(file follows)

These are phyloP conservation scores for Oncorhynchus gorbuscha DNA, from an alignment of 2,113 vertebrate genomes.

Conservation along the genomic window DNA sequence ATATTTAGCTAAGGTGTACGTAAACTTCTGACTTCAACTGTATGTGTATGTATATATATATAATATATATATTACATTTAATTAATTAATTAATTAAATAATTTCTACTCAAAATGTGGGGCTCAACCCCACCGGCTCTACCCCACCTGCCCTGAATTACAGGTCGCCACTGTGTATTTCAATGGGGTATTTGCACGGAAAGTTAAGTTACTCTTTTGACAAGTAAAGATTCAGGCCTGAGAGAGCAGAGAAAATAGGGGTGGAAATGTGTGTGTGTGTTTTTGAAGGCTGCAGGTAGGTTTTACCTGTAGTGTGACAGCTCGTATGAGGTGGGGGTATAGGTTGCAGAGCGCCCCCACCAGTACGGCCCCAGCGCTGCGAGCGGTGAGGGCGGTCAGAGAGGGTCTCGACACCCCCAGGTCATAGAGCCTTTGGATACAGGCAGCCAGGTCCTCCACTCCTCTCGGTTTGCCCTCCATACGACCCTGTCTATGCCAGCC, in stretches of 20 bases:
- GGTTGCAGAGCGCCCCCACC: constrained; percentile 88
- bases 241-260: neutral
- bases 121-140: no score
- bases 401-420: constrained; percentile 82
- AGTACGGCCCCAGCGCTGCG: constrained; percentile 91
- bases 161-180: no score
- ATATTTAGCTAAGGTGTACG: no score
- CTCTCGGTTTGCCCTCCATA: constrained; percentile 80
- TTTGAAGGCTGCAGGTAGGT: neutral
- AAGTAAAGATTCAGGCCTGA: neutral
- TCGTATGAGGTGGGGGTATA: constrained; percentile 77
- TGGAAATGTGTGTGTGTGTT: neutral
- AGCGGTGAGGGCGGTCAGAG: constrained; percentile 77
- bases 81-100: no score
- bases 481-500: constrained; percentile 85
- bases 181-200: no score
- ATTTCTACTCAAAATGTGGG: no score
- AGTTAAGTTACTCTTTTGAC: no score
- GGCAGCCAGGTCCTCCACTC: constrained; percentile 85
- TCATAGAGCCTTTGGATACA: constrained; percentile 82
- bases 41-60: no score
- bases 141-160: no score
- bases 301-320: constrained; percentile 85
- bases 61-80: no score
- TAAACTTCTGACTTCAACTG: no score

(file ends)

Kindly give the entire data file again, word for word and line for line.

These are phyloP conservation scores for Oncorhynchus gorbuscha DNA, from an alignment of 2,113 vertebrate genomes.

Conservation along the genomic window DNA sequence ATATTTAGCTAAGGTGTACGTAAACTTCTGACTTCAACTGTATGTGTATGTATATATATATAATATATATATTACATTTAATTAATTAATTAATTAAATAATTTCTACTCAAAATGTGGGGCTCAACCCCACCGGCTCTACCCCACCTGCCCTGAATTACAGGTCGCCACTGTGTATTTCAATGGGGTATTTGCACGGAAAGTTAAGTTACTCTTTTGACAAGTAAAGATTCAGGCCTGAGAGAGCAGAGAAAATAGGGGTGGAAATGTGTGTGTGTGTTTTTGAAGGCTGCAGGTAGGTTTTACCTGTAGTGTGACAGCTCGTATGAGGTGGGGGTATAGGTTGCAGAGCGCCCCCACCAGTACGGCCCCAGCGCTGCGAGCGGTGAGGGCGGTCAGAGAGGGTCTCGACACCCCCAGGTCATAGAGCCTTTGGATACAGGCAGCCAGGTCCTCCACTCCTCTCGGTTTGCCCTCCATACGACCCTGTCTATGCCAGCC, in stretches of 20 bases:
- GGTTGCAGAGCGCCCCCACC: constrained; percentile 88
- bases 241-260: neutral
- bases 121-140: no score
- bases 401-420: constrained; percentile 82
- AGTACGGCCCCAGCGCTGCG: constrained; percentile 91
- bases 161-180: no score
- ATATTTAGCTAAGGTGTACG: no score
- CTCTCGGTTTGCCCTCCATA: constrained; percentile 80
- TTTGAAGGCTGCAGGTAGGT: neutral
- AAGTAAAGATTCAGGCCTGA: neutral
- TCGTATGAGGTGGGGGTATA: constrained; percentile 77
- TGGAAATGTGTGTGTGTGTT: neutral
- AGCGGTGAGGGCGGTCAGAG: constrained; percentile 77
- bases 81-100: no score
- bases 481-500: constrained; percentile 85
- bases 181-200: no score
- ATTTCTACTCAAAATGTGGG: no score
- AGTTAAGTTACTCTTTTGAC: no score
- GGCAGCCAGGTCCTCCACTC: constrained; percentile 85
- TCATAGAGCCTTTGGATACA: constrained; percentile 82
- bases 41-60: no score
- bases 141-160: no score
- bases 301-320: constrained; percentile 85
- bases 61-80: no score
- TAAACTTCTGACTTCAACTG: no score